13 Technical Project Manager Interview Questions & Answers in 2022 | ProjectPractical.com (2023)

Below are the top 13 interview questions for technical project managers you’ll most likely be asked at a job interview, plus tips and examples of the best answers.

1. Which Project Management Software And Tools Do You Prefer Using,And Why?

Project management software makes up for a major aspect of the project management industry, and interviewers want to know just how skilled you are at using them.

You need to showcase not just your formal skills of project management frameworks like Lean, Agile, and Kanban but also how you use them for the project management software.

Tip #1:Beforestepping in for the interview, look up the project management tools andsoftware that the company is familiar with.

Tip #2:Talkabout the software that you have used previously, where your expertise lies,and how you apply such frameworks practically.

Why Should We Hire You? 5 Best Answ...

Why Should We Hire You? 5 Best Answers

Tip #3:Use termslike “baseline” and “issue log”, as any manager with project managementsoftware will use.

Sample Answer

“Thefirst thing I do is create the baseline of the project, and mark themilestones. I use this baseline to compare the project progress and values andforesee the remaining costs and time period every few weeks.

I keep a log of the project using Microsoft Excel, and Microsoft Project for crafting a project plan and a Jira software tracking tool to help me micromanage the process, and see how much percentage of a task has been completed.

WithJira, I have the option of customizing my dashboard for each task and thathelps me report it to the person working on it every week, and to update themif they are getting urgent.”

2. Do You Have Any Certifications ThatAre Relevant To This Position?

There are many software, tools, and programs being invented onthe regular in the project management industry, so it becomes important to stayrelevant and up to date.

Added certifications may not be obligatory but they are a sign of how serious and invested you are in your job, and companies want employees that are fully invested in what they do.

Byasking this question, the interviewer gets a better idea of your area ofexpertise and where your passions lie.

Tip #1:You canalso bring up your interactions with other project managers in the industry, asit shows that you are in touch with what is on the go.

Tip #2:If youhave a career plan as a project manager over the next couple of years and itinvolves getting new certifications, be sure to bring that up.

Sample Answer

“I intend to apply for PMP certification. I definitely see myself proceeding with the course within the next few months. I want to move up the ladder, past project management and onto program management and various other opportunities.

I am planning on taking ITIL foundation certification to add to my IT service management skills and a PMI-ACP certification to add to my agile project management skills. I believe that constantly enhancing my skills and applying for new certifications will hone my abilities to manage projects.”

3. What Specific Training Have You HadThat Would Be Relevant To This Project Manager Job?

The interviewer wants to learn about the training you havereceived over the years, which enable you to perform better as a projectmanager.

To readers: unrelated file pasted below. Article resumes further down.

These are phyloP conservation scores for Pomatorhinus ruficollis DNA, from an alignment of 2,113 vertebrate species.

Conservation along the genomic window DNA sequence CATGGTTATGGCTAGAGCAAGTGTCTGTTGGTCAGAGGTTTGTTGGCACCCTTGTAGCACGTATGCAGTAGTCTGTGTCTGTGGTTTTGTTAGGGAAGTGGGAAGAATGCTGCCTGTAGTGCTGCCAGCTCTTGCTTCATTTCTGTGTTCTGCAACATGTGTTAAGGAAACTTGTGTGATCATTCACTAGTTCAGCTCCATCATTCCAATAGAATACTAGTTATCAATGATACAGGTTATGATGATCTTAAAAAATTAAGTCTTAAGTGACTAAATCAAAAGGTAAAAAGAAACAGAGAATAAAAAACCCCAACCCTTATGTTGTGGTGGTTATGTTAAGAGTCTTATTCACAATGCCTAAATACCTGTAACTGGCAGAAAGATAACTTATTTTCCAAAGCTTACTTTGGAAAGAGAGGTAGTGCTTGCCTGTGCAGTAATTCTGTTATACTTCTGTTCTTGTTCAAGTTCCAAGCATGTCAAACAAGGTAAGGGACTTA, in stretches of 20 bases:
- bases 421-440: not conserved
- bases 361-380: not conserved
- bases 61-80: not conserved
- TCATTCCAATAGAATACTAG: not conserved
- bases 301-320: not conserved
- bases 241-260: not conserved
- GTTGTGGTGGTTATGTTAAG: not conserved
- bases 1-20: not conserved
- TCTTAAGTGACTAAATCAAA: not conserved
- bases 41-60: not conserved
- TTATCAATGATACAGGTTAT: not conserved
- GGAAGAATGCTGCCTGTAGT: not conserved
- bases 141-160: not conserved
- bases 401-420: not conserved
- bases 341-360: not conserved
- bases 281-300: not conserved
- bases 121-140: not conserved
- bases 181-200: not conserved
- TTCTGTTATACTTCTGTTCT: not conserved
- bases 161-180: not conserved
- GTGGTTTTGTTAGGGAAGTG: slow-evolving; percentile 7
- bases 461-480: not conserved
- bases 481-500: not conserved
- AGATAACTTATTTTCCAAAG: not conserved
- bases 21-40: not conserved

Tip #1:Provide aspecific example of any training course you underwent prior to becoming aproject manager.

Tip #2:Keep youranswer concise, i.e. highlighting how your training helps you as a projectmanager.

Sample Answer

“Myeducational background is in electrical engineering. Over the course of myeducation, I became adept at planning research and other projects. This basictraining enabled me to break down a project into different stages to ensure Icould complete it on schedule.

I have also completed a few certification courses in different disciplines of project management. A large part of my project management training has been on the job, working on a wide range of projects. I have handled projects ranging from software development to creating websites for clients.”

4. What Are The Most ImportantQualities Of A Project Manager?

Interviewersask this question because it makes the candidate pick the qualities that theythink every project manager should have. Because there is no one-size-fits-allanswer to this question, the answer will also indirectly reflect yourexperience, abilities, and priorities as a project manager.

Tip #1:Don’t bevague and try to skitter around the question; list down three concretequalities that you think are the most important in a project manager.

Tip #2:Ideally, the qualities that you list down should be the ones that are some of your greatest strengths. Team building skills, project scheduling, flexibility; whatsoever is at the top of the list of your skills are whatyouthink are the most important qualities of a project manager.

Tip #3:Talkabout how the skill is crucial to project management and relate it to thebenefit it can have for the company for which you are interviewing.

Sample Answer

“Project managers need a diversity of skills to do their job efficiently, but I would say that by far the most important is the ability to be flexible. All kinds of projects with different requirements pop up, you have to work with a whole array of personality types that often clash with each other, and more often than not the schedules, deadlines, and budgets are tight. A project manager needs to be quick on their feet, think strategically, and be flexible to adapt to a different tactic according to the circumstances.”

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5. Do You Have Budget ManagementExperience?

Budget is probably the most important part of a project, and therefore budget management skills may make or break the hiring chances of a project manager.

Ideally,project managers are responsible for the negotiation, managing, and utilizingthe allocated budget efficiently –and the interviewers want to know just howwell-versed you are at these skills.

Tip #1:Focus onthe fact that you have good budget management skills, then highlight thoseskills with a narration to cement the fact that your tactics actually work.

Tip #2:If youhave good negotiation skills, throw in the fact that you can ask for additionalfunding if necessary.